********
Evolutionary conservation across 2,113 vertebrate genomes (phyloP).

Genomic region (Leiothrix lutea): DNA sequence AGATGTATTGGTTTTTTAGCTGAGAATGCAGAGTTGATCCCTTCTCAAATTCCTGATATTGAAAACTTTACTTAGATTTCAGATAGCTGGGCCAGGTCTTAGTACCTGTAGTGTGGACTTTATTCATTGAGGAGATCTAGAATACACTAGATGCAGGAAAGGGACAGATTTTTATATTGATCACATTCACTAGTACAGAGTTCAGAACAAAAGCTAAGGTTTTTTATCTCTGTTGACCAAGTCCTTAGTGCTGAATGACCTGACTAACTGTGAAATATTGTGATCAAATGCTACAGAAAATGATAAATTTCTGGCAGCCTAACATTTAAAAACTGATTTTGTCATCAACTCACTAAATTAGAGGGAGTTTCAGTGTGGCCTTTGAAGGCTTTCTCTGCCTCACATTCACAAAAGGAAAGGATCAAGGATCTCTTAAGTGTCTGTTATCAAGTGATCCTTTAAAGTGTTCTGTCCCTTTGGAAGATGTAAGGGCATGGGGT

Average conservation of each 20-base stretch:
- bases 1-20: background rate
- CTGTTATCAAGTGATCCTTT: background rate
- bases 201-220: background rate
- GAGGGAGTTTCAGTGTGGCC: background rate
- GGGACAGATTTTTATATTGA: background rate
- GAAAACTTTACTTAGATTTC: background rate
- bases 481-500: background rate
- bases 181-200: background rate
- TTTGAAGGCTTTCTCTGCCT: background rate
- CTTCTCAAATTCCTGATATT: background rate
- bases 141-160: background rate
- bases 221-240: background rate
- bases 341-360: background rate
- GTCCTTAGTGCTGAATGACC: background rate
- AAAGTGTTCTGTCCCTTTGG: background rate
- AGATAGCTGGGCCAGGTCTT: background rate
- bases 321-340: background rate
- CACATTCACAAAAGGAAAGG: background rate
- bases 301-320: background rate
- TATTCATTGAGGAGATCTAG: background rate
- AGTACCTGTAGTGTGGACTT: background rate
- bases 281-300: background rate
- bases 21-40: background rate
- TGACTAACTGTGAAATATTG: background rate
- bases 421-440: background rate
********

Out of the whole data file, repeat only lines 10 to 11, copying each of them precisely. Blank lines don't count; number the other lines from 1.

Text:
- bases 481-500: background rate
- bases 181-200: background rate